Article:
The benefits of lifting weights
On some days, it can seem like there are only two types of people who go to the gym. The dilettantes just trying to lose a bit of weight, get a bit fitter, stay in shape. And the ones who seem to take it all a bit too seriously and never seem to actually go home. (Oh, and there’s a third type: people who insist on wearing ridiculous outfits).
This latter group can always be found stalking the free weights area in tight vests with a look of barely contained self-satisfaction and a predilection for checking themselves out in the mirror.
No surprise that this hardcore tribe are often overly territorial about their floor space and, worse, have even been known to wear bandanas.
To the regular man, they can make the very idea of ‘lifting’ weights seem faintly ridiculous and narcissistic. That it’s not for us. That we’re not the types.
Which is why many of us stick to the treadmill, throw in a few machines (frowned upon as amateurish by the vest brigade), finish on some bicep curls and crunches and then hit the shower.
The reality of course is that we shouldn’t let this weight-training stereotype cloud our judgement of the facts. Unnecessarily large muscles is only one potential reason for doing weights, and a seriously difficult one to achieve at that.
For the normal gym goer there are plenty of lesser-appreciated benefits that actually make regular, and occasional heavy, lifting a pretty essential plan for any otherwise sedentary office worker who has even half an eye on his long-term welfare. Here’s a few:
It burns belly fat better than cardio
If there’s one reason many of us do any exercise in the first place, it’s to shift fat from around the middle. A fact not necessarily known by us occasional exercisers is that lifting weights is proven to be a far more effective way to get rid of this belly fat than steadily spending hours on the bike or running machine. A 12 year Harvard study found that men who lifted weights for at least 20 minutes every day accumulated half as much abdominal fat than those who just did cardio. The study also discovered that even 48 hours later you still burn more calories than those who didn’t lift any weights.
It boosts your testosterone
The bad news? Testosterone levels start falling after 30 and can affect a variety of physical traits from sex drive and sperm production to energy levels and bone density. The good news? Regular weight training can help. Not only by providing a post-exercise testosterone boost but achieving muscle growth and fat loss over the longer-term, both of which are proven to help maintain healthy levels.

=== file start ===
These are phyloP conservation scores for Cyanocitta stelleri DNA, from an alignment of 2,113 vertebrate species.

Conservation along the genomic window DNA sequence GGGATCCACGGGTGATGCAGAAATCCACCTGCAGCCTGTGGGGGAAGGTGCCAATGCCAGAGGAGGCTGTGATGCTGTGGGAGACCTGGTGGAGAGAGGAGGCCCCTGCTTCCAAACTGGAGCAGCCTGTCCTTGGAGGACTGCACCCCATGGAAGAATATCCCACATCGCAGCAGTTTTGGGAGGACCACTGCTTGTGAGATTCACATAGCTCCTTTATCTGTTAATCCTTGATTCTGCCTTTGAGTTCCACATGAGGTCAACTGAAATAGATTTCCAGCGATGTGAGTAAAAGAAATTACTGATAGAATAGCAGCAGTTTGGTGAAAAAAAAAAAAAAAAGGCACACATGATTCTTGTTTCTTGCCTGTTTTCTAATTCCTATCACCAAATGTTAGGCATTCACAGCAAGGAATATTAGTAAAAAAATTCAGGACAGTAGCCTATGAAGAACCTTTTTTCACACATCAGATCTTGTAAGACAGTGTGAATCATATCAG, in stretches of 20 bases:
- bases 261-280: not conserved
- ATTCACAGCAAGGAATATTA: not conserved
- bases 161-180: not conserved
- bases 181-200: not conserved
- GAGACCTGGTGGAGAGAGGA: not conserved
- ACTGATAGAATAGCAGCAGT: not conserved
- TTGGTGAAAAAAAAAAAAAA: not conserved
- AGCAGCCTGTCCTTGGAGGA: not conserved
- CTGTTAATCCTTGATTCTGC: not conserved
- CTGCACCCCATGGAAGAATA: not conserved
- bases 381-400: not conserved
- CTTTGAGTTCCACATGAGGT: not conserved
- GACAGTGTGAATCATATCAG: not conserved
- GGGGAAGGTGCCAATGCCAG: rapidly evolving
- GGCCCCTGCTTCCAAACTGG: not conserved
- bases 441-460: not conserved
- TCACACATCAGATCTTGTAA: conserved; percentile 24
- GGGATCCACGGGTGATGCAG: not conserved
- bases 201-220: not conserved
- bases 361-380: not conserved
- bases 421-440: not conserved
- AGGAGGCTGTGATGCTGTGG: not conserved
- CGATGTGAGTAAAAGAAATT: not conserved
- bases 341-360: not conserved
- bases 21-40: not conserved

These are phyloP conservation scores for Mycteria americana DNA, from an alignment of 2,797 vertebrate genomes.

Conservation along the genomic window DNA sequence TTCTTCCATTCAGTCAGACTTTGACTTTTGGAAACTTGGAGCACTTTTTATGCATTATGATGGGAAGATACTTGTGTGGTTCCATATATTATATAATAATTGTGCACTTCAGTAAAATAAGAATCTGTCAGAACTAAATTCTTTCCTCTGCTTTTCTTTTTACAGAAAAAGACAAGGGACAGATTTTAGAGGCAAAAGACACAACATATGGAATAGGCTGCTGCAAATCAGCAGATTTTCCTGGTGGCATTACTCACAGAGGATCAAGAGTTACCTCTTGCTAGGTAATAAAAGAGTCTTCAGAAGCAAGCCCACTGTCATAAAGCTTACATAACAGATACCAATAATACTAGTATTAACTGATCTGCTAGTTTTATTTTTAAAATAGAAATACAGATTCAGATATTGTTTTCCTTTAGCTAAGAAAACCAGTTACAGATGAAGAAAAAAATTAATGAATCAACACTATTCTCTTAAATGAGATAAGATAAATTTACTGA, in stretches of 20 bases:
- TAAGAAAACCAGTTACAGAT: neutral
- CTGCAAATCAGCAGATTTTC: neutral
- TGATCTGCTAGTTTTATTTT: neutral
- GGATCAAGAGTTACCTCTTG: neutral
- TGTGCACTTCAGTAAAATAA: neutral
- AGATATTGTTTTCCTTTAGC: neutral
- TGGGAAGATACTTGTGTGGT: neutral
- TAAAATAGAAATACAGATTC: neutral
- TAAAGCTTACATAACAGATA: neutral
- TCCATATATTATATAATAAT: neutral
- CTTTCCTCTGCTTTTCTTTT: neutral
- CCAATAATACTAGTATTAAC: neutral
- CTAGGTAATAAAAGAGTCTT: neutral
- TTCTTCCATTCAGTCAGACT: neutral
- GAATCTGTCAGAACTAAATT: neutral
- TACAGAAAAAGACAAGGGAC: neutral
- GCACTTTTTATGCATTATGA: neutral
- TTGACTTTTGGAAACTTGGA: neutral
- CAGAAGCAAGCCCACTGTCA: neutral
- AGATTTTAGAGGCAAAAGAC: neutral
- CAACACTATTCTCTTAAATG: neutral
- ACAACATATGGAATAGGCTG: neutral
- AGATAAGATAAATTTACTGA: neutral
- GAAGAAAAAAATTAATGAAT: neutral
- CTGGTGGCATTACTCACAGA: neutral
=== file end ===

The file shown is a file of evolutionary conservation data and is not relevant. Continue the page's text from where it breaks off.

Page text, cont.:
It’s surprisingly good for the brain
The ‘meat head’ model of men with muscles not being very bright is longstanding and regularly backed up by any encounters with nightclub doormen, however more recent research indicates long-term training can improve cognitive functions including memory and has also been linked to improvements in depression, sleep problems and self-esteem.
It makes you better at the other sports you do
Whether it’s work five-a-side, the odd game of golf or even running, it doesn’t take a sport scientist to tell you that regular strength training can improve your performance in your sport of choice compared to training that only includes cardio. It’s no coincidence that the young generation of golfers spend as much time in the gym as they do on the practice putting green.
It reduces your chances of dying early
That’s right, a significantly lower risk of death from a whole host of killer disorders. Quite a compelling reason to do something, no? Weight training can boast a plethora of evidence to support a lower incidence of various deadly diseases including diabetes, cardiovascular disorders, hypertension and even a 40 percent reduction in cancer risk. Surely the clincher for anyone planning on sticking around. Those guys in the vest must be on to something.
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